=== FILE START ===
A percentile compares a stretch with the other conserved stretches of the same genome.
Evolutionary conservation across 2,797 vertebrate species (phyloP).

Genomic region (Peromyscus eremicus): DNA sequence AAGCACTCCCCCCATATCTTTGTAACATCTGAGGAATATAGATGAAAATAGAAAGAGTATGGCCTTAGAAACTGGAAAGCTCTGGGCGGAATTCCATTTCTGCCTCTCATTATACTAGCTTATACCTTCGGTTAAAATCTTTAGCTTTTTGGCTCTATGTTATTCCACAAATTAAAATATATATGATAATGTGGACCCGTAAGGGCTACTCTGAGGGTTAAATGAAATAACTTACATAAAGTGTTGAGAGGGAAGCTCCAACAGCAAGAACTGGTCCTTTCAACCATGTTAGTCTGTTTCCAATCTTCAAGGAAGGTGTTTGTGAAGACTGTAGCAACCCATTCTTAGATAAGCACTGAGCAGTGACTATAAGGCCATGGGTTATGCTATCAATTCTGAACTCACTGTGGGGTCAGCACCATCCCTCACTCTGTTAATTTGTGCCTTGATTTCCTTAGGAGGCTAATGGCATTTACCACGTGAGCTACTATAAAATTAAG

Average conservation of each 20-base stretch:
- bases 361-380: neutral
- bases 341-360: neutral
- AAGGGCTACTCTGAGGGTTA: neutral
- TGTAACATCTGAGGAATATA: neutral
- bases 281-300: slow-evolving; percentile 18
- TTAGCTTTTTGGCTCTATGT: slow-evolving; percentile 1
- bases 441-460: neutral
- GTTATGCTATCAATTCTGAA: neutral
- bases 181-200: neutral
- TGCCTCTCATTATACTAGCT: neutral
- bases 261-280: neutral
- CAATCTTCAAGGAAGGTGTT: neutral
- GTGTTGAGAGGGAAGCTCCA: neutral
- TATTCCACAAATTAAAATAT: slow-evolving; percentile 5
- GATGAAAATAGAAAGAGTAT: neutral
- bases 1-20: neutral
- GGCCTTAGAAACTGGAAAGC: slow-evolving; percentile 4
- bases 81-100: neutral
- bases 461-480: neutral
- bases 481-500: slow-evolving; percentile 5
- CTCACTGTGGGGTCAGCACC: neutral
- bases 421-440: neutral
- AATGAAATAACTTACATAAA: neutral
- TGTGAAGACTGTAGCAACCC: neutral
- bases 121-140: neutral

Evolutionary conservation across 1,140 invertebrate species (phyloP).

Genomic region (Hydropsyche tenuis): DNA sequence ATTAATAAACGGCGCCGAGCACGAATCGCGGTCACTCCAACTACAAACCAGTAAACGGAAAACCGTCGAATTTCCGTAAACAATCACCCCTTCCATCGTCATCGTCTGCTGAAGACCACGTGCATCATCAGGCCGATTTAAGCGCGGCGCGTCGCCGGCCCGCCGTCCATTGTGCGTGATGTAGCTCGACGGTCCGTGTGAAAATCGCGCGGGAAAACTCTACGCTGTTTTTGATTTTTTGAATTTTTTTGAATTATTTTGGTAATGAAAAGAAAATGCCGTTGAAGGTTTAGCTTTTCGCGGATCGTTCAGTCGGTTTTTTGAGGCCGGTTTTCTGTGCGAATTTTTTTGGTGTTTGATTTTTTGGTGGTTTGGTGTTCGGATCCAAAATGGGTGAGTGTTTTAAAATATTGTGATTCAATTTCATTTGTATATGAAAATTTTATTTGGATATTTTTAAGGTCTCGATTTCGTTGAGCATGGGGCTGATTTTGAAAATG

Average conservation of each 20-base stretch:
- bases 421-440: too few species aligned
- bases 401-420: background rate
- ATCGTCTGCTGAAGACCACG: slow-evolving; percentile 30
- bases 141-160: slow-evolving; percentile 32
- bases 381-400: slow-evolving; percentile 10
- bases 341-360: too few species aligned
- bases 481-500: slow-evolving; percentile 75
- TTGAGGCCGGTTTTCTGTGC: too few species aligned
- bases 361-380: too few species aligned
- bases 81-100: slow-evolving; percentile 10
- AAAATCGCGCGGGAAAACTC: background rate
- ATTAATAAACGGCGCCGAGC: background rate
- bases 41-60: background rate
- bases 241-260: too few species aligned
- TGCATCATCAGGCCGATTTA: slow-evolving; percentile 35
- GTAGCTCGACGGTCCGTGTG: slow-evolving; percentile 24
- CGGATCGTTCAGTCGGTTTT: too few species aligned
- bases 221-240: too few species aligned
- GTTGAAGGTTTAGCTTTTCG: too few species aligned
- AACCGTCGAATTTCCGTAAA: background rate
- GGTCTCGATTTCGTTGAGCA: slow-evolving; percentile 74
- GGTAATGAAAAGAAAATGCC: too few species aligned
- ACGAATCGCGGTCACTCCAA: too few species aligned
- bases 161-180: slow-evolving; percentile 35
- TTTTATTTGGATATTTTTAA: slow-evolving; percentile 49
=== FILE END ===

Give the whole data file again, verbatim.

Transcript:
A percentile compares a stretch with the other conserved stretches of the same genome.
Evolutionary conservation across 2,797 vertebrate species (phyloP).

Genomic region (Peromyscus eremicus): DNA sequence AAGCACTCCCCCCATATCTTTGTAACATCTGAGGAATATAGATGAAAATAGAAAGAGTATGGCCTTAGAAACTGGAAAGCTCTGGGCGGAATTCCATTTCTGCCTCTCATTATACTAGCTTATACCTTCGGTTAAAATCTTTAGCTTTTTGGCTCTATGTTATTCCACAAATTAAAATATATATGATAATGTGGACCCGTAAGGGCTACTCTGAGGGTTAAATGAAATAACTTACATAAAGTGTTGAGAGGGAAGCTCCAACAGCAAGAACTGGTCCTTTCAACCATGTTAGTCTGTTTCCAATCTTCAAGGAAGGTGTTTGTGAAGACTGTAGCAACCCATTCTTAGATAAGCACTGAGCAGTGACTATAAGGCCATGGGTTATGCTATCAATTCTGAACTCACTGTGGGGTCAGCACCATCCCTCACTCTGTTAATTTGTGCCTTGATTTCCTTAGGAGGCTAATGGCATTTACCACGTGAGCTACTATAAAATTAAG

Average conservation of each 20-base stretch:
- bases 361-380: neutral
- bases 341-360: neutral
- AAGGGCTACTCTGAGGGTTA: neutral
- TGTAACATCTGAGGAATATA: neutral
- bases 281-300: slow-evolving; percentile 18
- TTAGCTTTTTGGCTCTATGT: slow-evolving; percentile 1
- bases 441-460: neutral
- GTTATGCTATCAATTCTGAA: neutral
- bases 181-200: neutral
- TGCCTCTCATTATACTAGCT: neutral
- bases 261-280: neutral
- CAATCTTCAAGGAAGGTGTT: neutral
- GTGTTGAGAGGGAAGCTCCA: neutral
- TATTCCACAAATTAAAATAT: slow-evolving; percentile 5
- GATGAAAATAGAAAGAGTAT: neutral
- bases 1-20: neutral
- GGCCTTAGAAACTGGAAAGC: slow-evolving; percentile 4
- bases 81-100: neutral
- bases 461-480: neutral
- bases 481-500: slow-evolving; percentile 5
- CTCACTGTGGGGTCAGCACC: neutral
- bases 421-440: neutral
- AATGAAATAACTTACATAAA: neutral
- TGTGAAGACTGTAGCAACCC: neutral
- bases 121-140: neutral

Evolutionary conservation across 1,140 invertebrate species (phyloP).

Genomic region (Hydropsyche tenuis): DNA sequence ATTAATAAACGGCGCCGAGCACGAATCGCGGTCACTCCAACTACAAACCAGTAAACGGAAAACCGTCGAATTTCCGTAAACAATCACCCCTTCCATCGTCATCGTCTGCTGAAGACCACGTGCATCATCAGGCCGATTTAAGCGCGGCGCGTCGCCGGCCCGCCGTCCATTGTGCGTGATGTAGCTCGACGGTCCGTGTGAAAATCGCGCGGGAAAACTCTACGCTGTTTTTGATTTTTTGAATTTTTTTGAATTATTTTGGTAATGAAAAGAAAATGCCGTTGAAGGTTTAGCTTTTCGCGGATCGTTCAGTCGGTTTTTTGAGGCCGGTTTTCTGTGCGAATTTTTTTGGTGTTTGATTTTTTGGTGGTTTGGTGTTCGGATCCAAAATGGGTGAGTGTTTTAAAATATTGTGATTCAATTTCATTTGTATATGAAAATTTTATTTGGATATTTTTAAGGTCTCGATTTCGTTGAGCATGGGGCTGATTTTGAAAATG

Average conservation of each 20-base stretch:
- bases 421-440: too few species aligned
- bases 401-420: background rate
- ATCGTCTGCTGAAGACCACG: slow-evolving; percentile 30
- bases 141-160: slow-evolving; percentile 32
- bases 381-400: slow-evolving; percentile 10
- bases 341-360: too few species aligned
- bases 481-500: slow-evolving; percentile 75
- TTGAGGCCGGTTTTCTGTGC: too few species aligned
- bases 361-380: too few species aligned
- bases 81-100: slow-evolving; percentile 10
- AAAATCGCGCGGGAAAACTC: background rate
- ATTAATAAACGGCGCCGAGC: background rate
- bases 41-60: background rate
- bases 241-260: too few species aligned
- TGCATCATCAGGCCGATTTA: slow-evolving; percentile 35
- GTAGCTCGACGGTCCGTGTG: slow-evolving; percentile 24
- CGGATCGTTCAGTCGGTTTT: too few species aligned
- bases 221-240: too few species aligned
- GTTGAAGGTTTAGCTTTTCG: too few species aligned
- AACCGTCGAATTTCCGTAAA: background rate
- GGTCTCGATTTCGTTGAGCA: slow-evolving; percentile 74
- GGTAATGAAAAGAAAATGCC: too few species aligned
- ACGAATCGCGGTCACTCCAA: too few species aligned
- bases 161-180: slow-evolving; percentile 35
- TTTTATTTGGATATTTTTAA: slow-evolving; percentile 49